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Billionaire Peter Thiel may very well be pressured to withdraw $ 5 billion from his retirement account when the home invoice passes

Billionaire Peter Thiel, co-founder of PayPal and chairman of Palantir Technologies, during a press conference in Tokyo, Japan on November 18, 2019.

Kiyoshi Ota / Bloomberg via Getty Images

Billionaire Peter Thiel and others with huge pension account balances are in the crosshairs of lawmakers.

House Democrats on Monday unveiled a tax package that would enforce nest egg distributions if the value of individual retirement accounts, 401 (k) plans, and other retirement reserves exceed $ 10 million.

Thiel, a co-founder of PayPal, owns a Roth IRA that was valued at $ 5 billion in 2019, based on tax filing data, according to a ProPublica report released in June. The IRA was worth less than $ 2,000 two decades earlier.

The House of Representatives legislation would require Thiel to withdraw all but $ 20 million, which, according to tax experts, almost empties the account.

Roth IRAs are a kind of after-tax account. Contributions are taxed in advance; Investment income is tax-free unless the owner withdraws funds after 59½ years.

Based on the current language of the bill, Thiel, 53, would owe income tax on his investment growth – meaning he would likely owe taxes on nearly $ 5 billion, according to Ed Slott, an accountant and IRA expert based out of Rockville Center , New York.

(This example assumes the IRA is his only retirement account and the account is still worth $ 5 billion.)

"The whole thing was written in response to Peter Thiel," said Slott of the House of Representatives legislation. "Because he fits the profile: he's in his 50s and has $ 5 billion."

Thiel did not immediately return a request for comment from CNBC.

His situation illustrates the tax implications that new distribution rules can have on Americans with so-called mega-IRAs.

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The House of Representatives proposal is one of several changes to tax law. The House of Representatives Committee on Ways and Means passed the tax package on Wednesday and put it to a vote in plenary.

"IRAs are designed to provide retirement security for middle-class families and prevent the super-rich from paying taxes," said Ron Wyden, D-Ore, chairman of the Senate Finance Committee.

New distribution rules

Current law requires withdrawals from certain retirement accounts based on age. A 2019 law also created distribution rules for inherited IRAs and 401 (k) plans.

House legislation would complement these rules and require wealthy savers of all ages to withdraw a large portion of total retirement assets annually. You would potentially owe income tax on the funds.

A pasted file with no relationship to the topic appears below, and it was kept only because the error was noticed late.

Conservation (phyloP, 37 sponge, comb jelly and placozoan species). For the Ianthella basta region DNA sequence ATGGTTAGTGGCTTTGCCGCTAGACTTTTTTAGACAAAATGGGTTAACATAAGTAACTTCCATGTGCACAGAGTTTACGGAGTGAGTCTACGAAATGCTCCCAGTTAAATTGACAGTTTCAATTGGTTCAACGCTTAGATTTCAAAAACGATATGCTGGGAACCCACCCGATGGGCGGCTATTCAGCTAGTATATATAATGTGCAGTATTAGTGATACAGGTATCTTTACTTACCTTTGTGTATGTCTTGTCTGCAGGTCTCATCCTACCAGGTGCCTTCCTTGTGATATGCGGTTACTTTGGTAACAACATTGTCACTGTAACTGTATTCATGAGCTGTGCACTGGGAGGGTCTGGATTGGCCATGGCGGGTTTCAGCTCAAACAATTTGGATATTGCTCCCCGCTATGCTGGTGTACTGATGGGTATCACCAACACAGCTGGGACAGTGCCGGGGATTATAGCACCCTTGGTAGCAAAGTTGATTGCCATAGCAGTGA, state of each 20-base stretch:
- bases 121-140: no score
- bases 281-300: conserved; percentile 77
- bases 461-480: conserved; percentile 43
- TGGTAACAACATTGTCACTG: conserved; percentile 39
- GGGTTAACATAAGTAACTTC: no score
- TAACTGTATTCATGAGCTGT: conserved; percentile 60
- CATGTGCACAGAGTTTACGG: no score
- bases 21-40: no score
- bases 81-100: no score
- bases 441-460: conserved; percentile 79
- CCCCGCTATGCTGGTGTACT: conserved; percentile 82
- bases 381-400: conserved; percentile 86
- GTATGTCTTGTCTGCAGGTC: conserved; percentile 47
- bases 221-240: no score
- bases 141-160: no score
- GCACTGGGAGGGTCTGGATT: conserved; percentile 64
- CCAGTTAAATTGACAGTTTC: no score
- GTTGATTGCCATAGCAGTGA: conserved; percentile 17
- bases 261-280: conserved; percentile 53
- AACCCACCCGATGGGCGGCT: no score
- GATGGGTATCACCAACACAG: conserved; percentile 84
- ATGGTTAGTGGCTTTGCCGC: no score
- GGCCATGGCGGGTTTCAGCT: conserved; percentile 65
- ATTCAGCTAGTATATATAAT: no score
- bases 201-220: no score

The formula is complex and based on factors such as account size and account type (pre-tax or Roth). Here's the general premise: account holders must withdraw 50% of accounts worth more than $ 10 million. Larger accounts must also consume 100% of the Roth account size over $ 20 million.

Here are examples of the amounts at stake: a person with a Roth account of $ 50 million will need to withdraw $ 30 million next year; a person with a $ 15 million pre-tax account would draw $ 2.5 million.

"This is a monumental change for anyone with more than, say, $ 6 million or $ 7 million in their IRAs," said Robert Keebler, an accountant and estate planner based in Green Bay, Wisconsin. "And it'll hit people over $ 10 million right away."

However, single taxpayers with income less than $ 400,000 and married couples with less than $ 450,000 are exempt from the rules.

"If (Thiel) is really clever and can bring his (adjusted gross income) below the threshold, he will avoid this new rule entirely," said Keebler.

Not just Peter Thiel

The number of taxpayers with IRAs above $ 5 million tripled to approximately 28,600 from 2011 to 2019, according to a recent analysis by the Joint Committee on Taxation, the congressional tax scorer.

According to IRS statistics, they make up less than a tenth of 1% of the roughly 70 million taxpayers with a traditional (pre-tax) or Roth IRA.

That said, the super-rich aren't necessarily the only ones with multimillion-dollar accounts – especially after the bull market in stocks emerging from the Great Recession.

"It's not just people like Peter Thiel," says Beth Shapiro Kaufman, estate planner at law firm Caplin & Drysdale. "I see professionals who have amounts that could be in the tens of millions because the time of their working life was a phenomenal time on the stock market."

Most people, however, should be able to comfortably live on $ 10 million in retirement savings, she added.

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